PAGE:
IT would not be consistent with the practical character of this work to discuss, at great length, any theory of the currency. But the Act of 1844, though founded on a theory, was a practical measure, and has so important a bearing on the administration of banking affairs, that our work would be regarded as incomplete were the subject altogether omitted.
"The Act of 1844" is the 7 & 8 Vict. cap. 32, and is entitled, "An Act to regulate the Issue of Bank Notes, and for giving to the Governor and Company of the Bank of England certain privileges for a limited period." It enacts that from and after the 31st August, 1844, the Issue department of the Bank of England shall be separated from the Banking department - that the issuing department may issue notes to the extent of £14,000,000 upon securities set apart for that purpose, of which the debt of £11,015,100 due from the Government to the bank shall form a part - that no amount of notes above £14,000,000 shall be issued, except against gold coin, or gold or silver bullion; and that the silver bullion shall not exceed one-fourth the amount of gold coin and bullion. Any person is entitled to demand notes from the issuing department, in exchange for gold bullion, at the rate of £3 17s. 9d. per ounce. Should any banker discontinue his issue of notes, the Bank of England may, upon application, be empowered by an Order of Council to increase its issue upon securities to the extent of two-thirds of the issue thus withdrawn; but all the profit of this increased issue must go to the Government.
1 See also vol. ii, Section XXVI.
The theory on which this Act was founded had, for several years previously, been brought before the public in pamphlets written by men of distinguished talent. Upon some of these pamphlets we wrote a critique, which appeared in the "Westminster Review" of January, 1841. That article was afterwards published separately, under the title of " Currency and Banking: a Review of some of the Principles and Plans that have recently engaged public attention, with reference to the administration of the Currency." In this review we made the following observations on the plan then proposed, and subsequently carried out in the Act of 1844: -
"The plan of making the amount of the circulation fluctuate in exact correspondence with the amount of gold in the Bank of England.
"This plan is open to the following objections: -
"Upon this plan there must be a perpetual increase and diminution in the stock of gold; consequently a perpetual increase and diminution in the amount of the currency The increase in the amount of the currency would raise prices and stimulate speculation. The diminution in the amount of the currency would reduce prices and produce distress. And thus there must be a constant alteration from high prices to low prices, and again from low prices to high prices - from speculation to distress, and from distress to speculation.
"2. But depression of prices, and its attendant miseries, may not be experienced only when the foreign exchanges are unfavourable. Excessive caution, an apprehension of war, or political feeling, may cause a domestic demand for gold, and this would cause for a while a contraction of the currency as severe as that which would arise from an unfavourable exchange; and, as the bank directors would have no discretionary power, but would be required ' to adhere to principle,' by giving gold for notes, or notes for gold, they could do nothing to assuage these calamities. According to Mr. Loyd, a drain, from whatever cause it may arise, must be met by a contraction of the currency. Mr. Palmer, in laying down his rule, put in a saving clause ' except under special circumstances,' but Mr. Loydl makes no exceptions.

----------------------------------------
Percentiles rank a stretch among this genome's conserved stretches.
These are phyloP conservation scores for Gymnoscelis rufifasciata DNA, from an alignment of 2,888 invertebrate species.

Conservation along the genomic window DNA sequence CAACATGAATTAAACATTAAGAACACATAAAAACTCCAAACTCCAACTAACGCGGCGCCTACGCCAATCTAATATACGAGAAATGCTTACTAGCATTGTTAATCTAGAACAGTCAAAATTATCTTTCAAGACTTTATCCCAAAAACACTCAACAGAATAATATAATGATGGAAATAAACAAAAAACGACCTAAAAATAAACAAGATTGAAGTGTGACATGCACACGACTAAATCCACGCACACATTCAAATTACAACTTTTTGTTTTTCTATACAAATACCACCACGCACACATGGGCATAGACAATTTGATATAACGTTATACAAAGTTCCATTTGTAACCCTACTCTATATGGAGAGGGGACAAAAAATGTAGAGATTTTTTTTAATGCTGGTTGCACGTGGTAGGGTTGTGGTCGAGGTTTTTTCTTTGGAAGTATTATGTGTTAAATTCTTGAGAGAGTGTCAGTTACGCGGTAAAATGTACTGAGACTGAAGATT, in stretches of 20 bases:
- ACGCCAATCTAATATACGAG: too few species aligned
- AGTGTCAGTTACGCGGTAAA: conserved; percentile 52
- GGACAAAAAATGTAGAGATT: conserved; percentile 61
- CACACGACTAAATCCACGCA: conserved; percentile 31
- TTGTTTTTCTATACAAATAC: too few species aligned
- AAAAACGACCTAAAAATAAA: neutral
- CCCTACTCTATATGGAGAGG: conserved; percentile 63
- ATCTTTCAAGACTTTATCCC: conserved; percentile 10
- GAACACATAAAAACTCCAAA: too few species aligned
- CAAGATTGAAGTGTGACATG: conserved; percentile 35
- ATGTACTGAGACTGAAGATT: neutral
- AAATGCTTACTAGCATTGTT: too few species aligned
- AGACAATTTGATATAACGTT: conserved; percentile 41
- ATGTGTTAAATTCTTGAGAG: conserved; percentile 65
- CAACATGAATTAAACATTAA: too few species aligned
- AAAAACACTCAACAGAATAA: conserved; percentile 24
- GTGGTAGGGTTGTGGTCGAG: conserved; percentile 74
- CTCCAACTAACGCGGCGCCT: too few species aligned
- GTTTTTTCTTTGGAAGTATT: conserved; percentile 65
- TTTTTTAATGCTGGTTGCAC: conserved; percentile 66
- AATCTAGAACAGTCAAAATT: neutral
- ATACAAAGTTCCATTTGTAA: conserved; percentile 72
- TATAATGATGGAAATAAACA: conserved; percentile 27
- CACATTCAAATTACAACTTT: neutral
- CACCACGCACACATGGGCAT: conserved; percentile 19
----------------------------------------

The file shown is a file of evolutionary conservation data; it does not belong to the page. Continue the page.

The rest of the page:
"3. To carry this system into operation would require a separation of the issuing department from the other departments of the business of the bank, and this would cause still farther inconveniences. The management of the issuing department would be exceedingly simple. The office of the directors would be a complete sinecure, and, for anything they would have to do, their places might be as well supplied by four-and-twenty broomsticks. A few cashiers to exchange gold for notes, or notes for gold, would be all the establishment required; and could Mr. Babbage be induced to construct a 'self-acting' machine to perform these operations, the whole business of the currency department might be carried on without human agency. But the deposit department would require more attention. ' It is in the nature of banking business.' says Mr. Loyd, 'that the amount of its deposits should vary with a variety of circumstances; and, as the amount of deposits varies, the amount of that in which those deposits are invested (viz., the securities) must vary also. It is, therefore, quite absurd to talk of the bank, in its character of a banking concern, keeping the amount of its securities invariable.' As, therefore, the deposits might vary, the bank would be a buyer or a seller of Government securities; and as these variations are sometimes to a very large amount, the fluctuations in the price of the public funds, and of exchequer bills, would be very considerable. Thus the property of those who held these securities would be always changing in value. Again, the deposits would be withdrawn chiefly in seasons of pressure, and the bank would then be compelled to sell her securities. But suppose the scarcity of money should be so great that the securities would be unsaleable even at a reduced price, how then could the bank pay off her deposits?
1 I wish I could have made this quotation without introducing the names. It would greatly assist our inquiries after truth, and lead to the formation of an independent judgment, if we could engage in discussions of this kind without any reference to those talented men who may have distinguished themselves as either the advocates or the opponents of the doctrines we investigate.